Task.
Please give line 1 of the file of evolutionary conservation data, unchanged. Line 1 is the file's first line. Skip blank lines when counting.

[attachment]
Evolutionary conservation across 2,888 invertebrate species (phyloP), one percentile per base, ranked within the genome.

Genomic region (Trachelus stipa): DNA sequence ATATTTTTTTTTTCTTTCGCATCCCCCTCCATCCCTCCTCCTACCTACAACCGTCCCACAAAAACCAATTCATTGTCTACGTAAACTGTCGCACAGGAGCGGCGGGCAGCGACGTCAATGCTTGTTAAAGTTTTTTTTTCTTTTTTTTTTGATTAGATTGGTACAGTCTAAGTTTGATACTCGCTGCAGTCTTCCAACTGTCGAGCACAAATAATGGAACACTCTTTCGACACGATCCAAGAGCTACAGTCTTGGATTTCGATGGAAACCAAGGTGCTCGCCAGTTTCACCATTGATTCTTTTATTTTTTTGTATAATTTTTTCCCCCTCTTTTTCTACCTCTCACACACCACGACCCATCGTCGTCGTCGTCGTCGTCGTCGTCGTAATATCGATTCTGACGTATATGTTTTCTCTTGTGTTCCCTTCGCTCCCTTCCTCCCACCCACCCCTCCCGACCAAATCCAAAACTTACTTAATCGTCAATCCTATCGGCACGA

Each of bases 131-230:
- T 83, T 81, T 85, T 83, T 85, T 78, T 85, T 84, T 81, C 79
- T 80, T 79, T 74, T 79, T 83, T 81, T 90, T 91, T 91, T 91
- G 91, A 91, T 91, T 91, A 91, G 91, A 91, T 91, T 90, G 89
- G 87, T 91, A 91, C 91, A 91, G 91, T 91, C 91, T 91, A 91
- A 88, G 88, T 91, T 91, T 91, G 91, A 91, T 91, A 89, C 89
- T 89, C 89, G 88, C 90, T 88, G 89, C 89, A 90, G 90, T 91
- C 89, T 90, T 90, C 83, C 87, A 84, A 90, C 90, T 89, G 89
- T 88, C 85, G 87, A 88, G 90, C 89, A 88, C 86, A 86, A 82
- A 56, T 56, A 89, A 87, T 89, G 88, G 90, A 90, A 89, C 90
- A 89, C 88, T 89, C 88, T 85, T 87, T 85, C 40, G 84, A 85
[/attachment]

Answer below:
Evolutionary conservation across 2,888 invertebrate species (phyloP), one percentile per base, ranked within the genome.